Low-dose Extrapolation of Radiation-Related Cancer Risk

Draft document: Low-dose Extrapolation of Radiation-Related Cancer Risk
Submitted by Kenneth L. Mossman, Arizona State University
Commenting as an individual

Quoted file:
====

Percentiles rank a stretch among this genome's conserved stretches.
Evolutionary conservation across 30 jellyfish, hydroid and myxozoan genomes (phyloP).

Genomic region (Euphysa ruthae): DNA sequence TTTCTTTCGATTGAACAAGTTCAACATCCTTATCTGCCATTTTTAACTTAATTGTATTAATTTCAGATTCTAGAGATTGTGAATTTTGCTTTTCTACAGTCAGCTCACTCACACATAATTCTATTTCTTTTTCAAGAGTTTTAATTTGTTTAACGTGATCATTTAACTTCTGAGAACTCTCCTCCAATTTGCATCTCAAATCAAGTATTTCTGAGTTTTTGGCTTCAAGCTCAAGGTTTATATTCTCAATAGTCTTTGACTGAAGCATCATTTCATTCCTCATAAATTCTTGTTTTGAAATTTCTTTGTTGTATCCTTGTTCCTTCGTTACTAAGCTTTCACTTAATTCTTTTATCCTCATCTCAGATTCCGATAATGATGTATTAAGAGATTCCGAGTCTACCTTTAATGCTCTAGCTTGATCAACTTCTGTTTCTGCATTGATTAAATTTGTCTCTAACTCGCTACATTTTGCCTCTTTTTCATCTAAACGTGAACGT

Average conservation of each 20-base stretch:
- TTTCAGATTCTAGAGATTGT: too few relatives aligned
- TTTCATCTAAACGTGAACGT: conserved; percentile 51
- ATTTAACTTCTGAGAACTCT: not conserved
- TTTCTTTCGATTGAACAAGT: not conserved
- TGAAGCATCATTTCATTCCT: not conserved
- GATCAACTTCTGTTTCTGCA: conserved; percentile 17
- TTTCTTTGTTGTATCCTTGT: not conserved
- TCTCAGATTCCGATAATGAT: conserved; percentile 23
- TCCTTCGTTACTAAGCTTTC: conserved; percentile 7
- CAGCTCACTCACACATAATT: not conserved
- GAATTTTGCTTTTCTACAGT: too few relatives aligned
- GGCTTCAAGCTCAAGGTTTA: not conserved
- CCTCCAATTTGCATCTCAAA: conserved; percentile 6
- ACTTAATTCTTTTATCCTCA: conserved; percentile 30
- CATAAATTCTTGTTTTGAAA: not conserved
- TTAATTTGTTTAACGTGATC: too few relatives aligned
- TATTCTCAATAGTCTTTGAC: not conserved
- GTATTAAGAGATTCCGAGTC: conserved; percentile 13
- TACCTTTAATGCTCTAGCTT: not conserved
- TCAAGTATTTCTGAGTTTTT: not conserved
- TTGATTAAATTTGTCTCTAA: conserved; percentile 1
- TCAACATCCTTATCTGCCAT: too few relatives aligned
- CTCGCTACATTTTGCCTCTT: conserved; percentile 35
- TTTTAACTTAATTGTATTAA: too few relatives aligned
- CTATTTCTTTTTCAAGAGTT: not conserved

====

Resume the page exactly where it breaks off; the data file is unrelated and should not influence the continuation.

The use of the linear no-threshold (LNT) theory in radiation protection remains controversial. Central estimates of and uncertainties in radiogenic cancer risks at low dose depend on the underlying predictive theory. Regulators and decision-makers use risk estimates to make risk management decisions. This ICRP report provides important scientific analyses of current epidemiological and radiobiological data regarding the shape of the dose response curve for radiation carcinogenesis. I offer the following comments for the Task Force’s consideration: 1. Throughout the report LNT is referred to as a hypothesis. In the context of the present report LNT is a theory, not a hypothesis. There are clear distinctions between theory, hypothesis, and models. Hypotheses are scientific questions that lead to experiments that test a theory (in some scientific experiments the underlying hypothesis does not test a specific theory). Theories are often expressed mathematically and are used to predict an outcome when conditions (i.e., parameter values) are specified. A useful reference that makes clear distinctions between theory and hypothesis is Barbour, I.G. Religion and Science, San Francisco: Harper Collins Publishers; 1997. Do not be fooled by the title-this is an excellent book that discusses, among other things, the nature of scientific inquiry. 2. The lack of balance in the report is a serious deficiency. As far as I know, no one on the Task Force is an advocate of theories other than LNT. The report reads like a consensus document when, in fact, no scientific consensus exists regarding the appropriateness of LNT or any other predictive theory in radiation protection. There is considerable discussion of thresholds but in general alternatives to LNT are given little attention. As a scientific document, the ICRP should present all scientific perspectives. 3. The dose and dose-rate effectiveness factor (DDREF) is discussed as an important source of risk uncertainty. However, DDREF is only a correction for dose-rate, not dose. In any particular exposure scenario DDREF is constant over the range of doses of interest. The Task Force should consider discussing dose extrapolation as a source of uncertainty. What is the uncertainty in risk when extrapolating from 200 mSv to 2 mSv (all other sources of uncertainty being accounted for)? Thank you for the opportunity to comment on this important report.